Public Lab Research note


Serial communication via headphone jack

by rmeister |

rmeister was awarded the Basic Barnstar by warren for their work in this research note.


The main goal of this work is a communication channel between a sensor node (Arduino) and a browser client, that does not require installing drivers or other additional software. With a technology called WebRTC, browsers are capable of recording the audio input from the microphone. Therefore the headphone jack was choosen to implement the needed communication channel. As microphones use two-wire cable, data has to be transmitted serially. There is already an Arduino library that implementing this: SoftModem. And with modem.js a JavaScript implementation is given, that uses the same modulation scheme, but slightly different encoding. Thus, modem.js is not compatible with SoftModem (yet). That is why I started writing a decoder from scratch.

For reasons of familiarness, I've written an exemplary decoder in the Matlab/Octave language. Afterwards I'm going to translate the gained knowledge into a JavaScript implementation.

Before explaining the decoder itself I will recapitulate some technical fundamentals.

Technical background

The SoftModem library modulates data into signals with Frequency Shift Keying in the audible range. To be more exact, SoftModem uses BFSK (binary FSK, also sometimes called 2FSK) that is working with two frequencies. A binary 0 is mapped to the lower frequency and a binary 1 to the higher frequency. In the following picture we can see a recorded signal with its two frequencies.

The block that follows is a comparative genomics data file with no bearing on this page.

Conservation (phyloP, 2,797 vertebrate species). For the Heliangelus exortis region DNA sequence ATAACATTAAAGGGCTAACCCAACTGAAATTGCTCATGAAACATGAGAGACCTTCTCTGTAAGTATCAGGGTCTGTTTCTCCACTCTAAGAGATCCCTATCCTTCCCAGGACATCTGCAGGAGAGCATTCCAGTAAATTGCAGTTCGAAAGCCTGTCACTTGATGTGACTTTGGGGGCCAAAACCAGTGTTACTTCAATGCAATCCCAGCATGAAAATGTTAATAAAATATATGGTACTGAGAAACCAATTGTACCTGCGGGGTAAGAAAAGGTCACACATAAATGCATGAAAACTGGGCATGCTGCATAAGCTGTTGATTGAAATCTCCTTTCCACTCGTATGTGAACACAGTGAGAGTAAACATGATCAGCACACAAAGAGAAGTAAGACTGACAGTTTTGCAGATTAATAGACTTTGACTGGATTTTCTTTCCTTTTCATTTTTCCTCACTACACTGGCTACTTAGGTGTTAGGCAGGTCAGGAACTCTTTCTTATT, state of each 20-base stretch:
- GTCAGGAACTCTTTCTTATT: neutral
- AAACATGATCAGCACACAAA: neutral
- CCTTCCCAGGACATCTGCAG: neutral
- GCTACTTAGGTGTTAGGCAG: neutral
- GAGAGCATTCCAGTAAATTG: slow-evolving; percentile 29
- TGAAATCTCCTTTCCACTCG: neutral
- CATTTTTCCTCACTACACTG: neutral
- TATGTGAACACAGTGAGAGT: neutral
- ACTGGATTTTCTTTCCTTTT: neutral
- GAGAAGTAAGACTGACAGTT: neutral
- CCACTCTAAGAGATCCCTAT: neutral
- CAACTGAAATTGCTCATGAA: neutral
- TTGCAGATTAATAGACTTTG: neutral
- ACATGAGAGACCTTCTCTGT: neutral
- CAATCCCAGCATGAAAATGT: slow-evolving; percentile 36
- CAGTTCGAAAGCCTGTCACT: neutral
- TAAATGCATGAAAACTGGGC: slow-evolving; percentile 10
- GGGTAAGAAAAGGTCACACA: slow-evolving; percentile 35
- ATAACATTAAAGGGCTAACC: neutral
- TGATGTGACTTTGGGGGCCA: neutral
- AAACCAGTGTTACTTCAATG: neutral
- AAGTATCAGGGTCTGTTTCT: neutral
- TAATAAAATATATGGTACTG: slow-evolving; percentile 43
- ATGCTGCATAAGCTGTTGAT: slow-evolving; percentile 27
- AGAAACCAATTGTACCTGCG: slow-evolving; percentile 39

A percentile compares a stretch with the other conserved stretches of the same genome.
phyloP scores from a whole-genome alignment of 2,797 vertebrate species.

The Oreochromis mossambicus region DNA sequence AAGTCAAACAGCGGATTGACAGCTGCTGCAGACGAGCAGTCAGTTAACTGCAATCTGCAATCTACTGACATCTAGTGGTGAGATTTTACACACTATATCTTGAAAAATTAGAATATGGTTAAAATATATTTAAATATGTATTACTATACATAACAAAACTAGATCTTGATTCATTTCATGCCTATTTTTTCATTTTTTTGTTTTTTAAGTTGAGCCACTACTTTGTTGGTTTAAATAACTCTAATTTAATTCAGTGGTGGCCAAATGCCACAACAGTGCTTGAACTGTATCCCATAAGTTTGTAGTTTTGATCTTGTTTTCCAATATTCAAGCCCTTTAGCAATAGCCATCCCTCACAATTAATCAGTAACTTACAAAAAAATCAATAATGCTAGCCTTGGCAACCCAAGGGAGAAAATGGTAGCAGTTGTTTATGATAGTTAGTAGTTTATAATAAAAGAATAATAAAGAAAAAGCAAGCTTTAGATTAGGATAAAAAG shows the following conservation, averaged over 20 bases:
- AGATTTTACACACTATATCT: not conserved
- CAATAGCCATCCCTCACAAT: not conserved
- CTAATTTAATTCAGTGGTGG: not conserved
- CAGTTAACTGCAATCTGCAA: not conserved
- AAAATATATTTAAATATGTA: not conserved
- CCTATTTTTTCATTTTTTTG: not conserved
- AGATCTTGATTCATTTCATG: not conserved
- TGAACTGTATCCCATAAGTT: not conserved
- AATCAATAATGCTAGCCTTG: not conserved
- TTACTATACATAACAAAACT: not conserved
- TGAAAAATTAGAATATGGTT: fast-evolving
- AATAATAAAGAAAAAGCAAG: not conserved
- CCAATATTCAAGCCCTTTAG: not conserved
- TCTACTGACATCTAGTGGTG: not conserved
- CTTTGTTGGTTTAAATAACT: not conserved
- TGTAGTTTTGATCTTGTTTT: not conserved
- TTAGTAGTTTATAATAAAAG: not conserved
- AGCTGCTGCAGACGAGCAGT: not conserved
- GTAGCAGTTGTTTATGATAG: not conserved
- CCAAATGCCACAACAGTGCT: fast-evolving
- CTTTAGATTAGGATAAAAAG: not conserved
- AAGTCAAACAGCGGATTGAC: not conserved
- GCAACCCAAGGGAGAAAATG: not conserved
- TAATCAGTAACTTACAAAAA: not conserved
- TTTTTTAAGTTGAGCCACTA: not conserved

figure_fsk.png

But why do we even need this modulation and don't just pass the signal like this:

figure_unmod_tx.png

Well the reason is, that we want to transmit data via the headphone jack. This means we have a capacitively coupled link (due to safety and other reasons I will not further explain). From this we can conclude, that only alternating signals will pass the connection. So if we try to transmit the signal unmodulated, the receiver would see this:

figure_unmod_rx.png

Clearly, it is hard to detect bits correctly in this signal. For a sequence of identical bits the amplitude drops until a different bit follows. In the case of a (long) preamble the signal would fall very close to zero, making it impossible to detect its presence after a while.

Demodulation